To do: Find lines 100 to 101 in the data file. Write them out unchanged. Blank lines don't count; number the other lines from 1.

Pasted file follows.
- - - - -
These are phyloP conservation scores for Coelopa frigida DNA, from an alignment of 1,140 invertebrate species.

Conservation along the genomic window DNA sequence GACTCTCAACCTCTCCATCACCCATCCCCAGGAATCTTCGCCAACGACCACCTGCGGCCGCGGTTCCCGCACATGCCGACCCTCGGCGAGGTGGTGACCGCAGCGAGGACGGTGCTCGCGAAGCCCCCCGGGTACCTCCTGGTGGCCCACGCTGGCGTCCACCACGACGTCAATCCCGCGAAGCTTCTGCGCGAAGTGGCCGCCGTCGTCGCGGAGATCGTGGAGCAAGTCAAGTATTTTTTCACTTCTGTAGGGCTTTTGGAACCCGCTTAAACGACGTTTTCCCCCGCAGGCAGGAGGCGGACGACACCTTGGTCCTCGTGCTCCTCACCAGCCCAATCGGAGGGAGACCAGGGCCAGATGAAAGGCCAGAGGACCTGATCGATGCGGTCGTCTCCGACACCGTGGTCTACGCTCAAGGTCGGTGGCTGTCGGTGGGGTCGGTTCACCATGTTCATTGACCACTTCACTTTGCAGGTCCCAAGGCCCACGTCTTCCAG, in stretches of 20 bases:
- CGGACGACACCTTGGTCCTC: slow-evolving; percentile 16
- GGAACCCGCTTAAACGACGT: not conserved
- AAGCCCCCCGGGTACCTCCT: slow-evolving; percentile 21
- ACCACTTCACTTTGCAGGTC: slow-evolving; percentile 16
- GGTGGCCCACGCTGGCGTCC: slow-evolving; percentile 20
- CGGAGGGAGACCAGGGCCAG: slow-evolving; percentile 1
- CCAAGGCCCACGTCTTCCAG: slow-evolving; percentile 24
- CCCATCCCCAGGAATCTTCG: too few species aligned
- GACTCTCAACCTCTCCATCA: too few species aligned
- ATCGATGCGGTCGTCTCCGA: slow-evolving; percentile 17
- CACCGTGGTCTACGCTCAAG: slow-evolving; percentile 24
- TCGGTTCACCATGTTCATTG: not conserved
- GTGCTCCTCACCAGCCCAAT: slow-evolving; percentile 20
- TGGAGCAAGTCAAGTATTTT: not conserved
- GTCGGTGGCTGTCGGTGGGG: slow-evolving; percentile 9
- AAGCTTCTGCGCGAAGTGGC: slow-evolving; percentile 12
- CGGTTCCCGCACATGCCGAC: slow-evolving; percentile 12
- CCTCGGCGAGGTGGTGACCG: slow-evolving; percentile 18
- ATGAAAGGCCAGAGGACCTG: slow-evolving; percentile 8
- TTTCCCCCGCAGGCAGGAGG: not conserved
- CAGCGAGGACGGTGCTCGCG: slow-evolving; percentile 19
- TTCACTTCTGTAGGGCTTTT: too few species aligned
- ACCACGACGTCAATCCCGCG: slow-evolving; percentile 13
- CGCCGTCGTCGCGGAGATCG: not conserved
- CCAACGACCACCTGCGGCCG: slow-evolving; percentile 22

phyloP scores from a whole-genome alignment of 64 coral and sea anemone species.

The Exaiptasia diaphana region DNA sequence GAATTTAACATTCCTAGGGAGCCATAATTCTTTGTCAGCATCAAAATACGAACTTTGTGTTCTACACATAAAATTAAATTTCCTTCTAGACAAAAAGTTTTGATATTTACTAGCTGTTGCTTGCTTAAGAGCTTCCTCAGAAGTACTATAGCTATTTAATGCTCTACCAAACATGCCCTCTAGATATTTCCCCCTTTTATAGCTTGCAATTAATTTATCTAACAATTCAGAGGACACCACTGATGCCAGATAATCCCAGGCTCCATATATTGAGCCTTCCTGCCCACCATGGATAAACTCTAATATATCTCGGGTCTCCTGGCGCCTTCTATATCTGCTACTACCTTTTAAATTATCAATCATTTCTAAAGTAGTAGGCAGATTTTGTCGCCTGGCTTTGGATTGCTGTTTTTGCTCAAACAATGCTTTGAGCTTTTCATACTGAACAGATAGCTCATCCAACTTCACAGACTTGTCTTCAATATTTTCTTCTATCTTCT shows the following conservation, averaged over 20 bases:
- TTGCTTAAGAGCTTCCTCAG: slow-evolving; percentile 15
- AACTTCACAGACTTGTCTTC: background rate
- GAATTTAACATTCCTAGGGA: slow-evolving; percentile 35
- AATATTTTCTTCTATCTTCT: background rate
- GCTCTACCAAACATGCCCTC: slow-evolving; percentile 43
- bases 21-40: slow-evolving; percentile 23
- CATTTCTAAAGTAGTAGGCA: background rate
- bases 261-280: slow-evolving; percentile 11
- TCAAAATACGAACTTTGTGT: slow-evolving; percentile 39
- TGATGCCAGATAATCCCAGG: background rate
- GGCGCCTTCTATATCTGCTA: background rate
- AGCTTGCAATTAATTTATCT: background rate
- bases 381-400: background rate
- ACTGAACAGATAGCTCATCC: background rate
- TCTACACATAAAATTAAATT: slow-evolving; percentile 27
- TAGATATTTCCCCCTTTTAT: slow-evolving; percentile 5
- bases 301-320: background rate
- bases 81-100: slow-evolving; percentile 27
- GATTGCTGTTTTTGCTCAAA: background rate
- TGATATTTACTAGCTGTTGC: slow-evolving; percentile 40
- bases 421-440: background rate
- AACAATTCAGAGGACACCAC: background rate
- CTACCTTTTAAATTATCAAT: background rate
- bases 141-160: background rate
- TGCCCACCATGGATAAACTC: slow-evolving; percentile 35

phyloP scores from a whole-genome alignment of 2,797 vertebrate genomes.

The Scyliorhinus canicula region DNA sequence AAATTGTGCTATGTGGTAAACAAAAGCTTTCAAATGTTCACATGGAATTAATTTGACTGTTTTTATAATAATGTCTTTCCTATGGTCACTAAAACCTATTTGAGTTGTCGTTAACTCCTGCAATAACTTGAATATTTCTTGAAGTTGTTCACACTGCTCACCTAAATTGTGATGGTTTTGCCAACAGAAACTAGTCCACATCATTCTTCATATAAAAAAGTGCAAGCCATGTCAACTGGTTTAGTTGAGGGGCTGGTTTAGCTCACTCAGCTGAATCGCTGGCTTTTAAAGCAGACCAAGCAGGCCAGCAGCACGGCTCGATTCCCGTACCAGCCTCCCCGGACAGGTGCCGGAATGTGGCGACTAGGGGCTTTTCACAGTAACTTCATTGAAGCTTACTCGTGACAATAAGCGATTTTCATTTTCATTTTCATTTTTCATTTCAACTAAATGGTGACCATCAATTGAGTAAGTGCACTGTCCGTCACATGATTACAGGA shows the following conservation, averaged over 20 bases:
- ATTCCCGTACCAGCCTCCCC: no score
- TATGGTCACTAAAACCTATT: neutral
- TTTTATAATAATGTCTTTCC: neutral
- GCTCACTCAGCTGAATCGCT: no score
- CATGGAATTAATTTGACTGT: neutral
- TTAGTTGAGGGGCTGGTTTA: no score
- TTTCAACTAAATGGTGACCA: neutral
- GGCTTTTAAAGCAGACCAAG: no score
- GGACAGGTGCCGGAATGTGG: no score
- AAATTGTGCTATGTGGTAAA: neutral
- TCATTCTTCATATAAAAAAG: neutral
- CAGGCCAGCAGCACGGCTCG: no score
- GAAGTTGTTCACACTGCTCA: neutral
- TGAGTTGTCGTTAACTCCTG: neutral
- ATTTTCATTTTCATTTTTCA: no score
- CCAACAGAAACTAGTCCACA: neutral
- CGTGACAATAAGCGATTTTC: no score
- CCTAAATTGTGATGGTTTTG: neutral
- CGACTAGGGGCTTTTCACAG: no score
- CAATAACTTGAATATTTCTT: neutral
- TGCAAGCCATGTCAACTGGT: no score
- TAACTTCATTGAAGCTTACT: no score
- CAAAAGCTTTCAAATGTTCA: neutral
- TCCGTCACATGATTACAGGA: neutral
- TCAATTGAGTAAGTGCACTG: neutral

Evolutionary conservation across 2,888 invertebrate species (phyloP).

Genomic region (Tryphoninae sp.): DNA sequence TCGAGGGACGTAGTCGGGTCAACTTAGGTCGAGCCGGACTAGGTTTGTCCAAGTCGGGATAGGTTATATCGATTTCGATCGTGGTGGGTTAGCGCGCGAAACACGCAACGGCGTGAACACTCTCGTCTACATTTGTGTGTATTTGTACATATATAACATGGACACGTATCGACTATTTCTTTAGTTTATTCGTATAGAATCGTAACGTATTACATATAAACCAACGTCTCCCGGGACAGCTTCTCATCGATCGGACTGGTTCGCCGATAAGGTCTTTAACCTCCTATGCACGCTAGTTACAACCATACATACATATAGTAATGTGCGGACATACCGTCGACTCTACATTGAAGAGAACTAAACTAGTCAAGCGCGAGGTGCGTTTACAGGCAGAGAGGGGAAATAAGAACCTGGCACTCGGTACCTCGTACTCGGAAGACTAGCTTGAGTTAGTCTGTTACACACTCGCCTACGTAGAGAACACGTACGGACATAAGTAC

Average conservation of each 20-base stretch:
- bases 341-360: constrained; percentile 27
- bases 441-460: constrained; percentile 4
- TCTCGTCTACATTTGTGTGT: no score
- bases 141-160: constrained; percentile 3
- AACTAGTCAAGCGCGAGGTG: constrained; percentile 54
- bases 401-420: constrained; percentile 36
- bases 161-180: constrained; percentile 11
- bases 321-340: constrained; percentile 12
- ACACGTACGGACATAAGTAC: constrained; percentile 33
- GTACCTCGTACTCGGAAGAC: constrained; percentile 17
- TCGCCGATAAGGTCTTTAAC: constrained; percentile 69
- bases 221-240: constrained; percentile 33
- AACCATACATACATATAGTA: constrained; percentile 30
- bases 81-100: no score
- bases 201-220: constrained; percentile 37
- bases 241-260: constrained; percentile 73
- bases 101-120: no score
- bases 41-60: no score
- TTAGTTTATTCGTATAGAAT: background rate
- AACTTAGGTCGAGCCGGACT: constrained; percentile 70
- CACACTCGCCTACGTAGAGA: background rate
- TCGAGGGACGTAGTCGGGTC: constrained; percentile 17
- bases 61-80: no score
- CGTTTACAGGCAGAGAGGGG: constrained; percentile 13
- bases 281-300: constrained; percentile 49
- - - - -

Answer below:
- bases 241-260: constrained; percentile 73
- bases 101-120: no score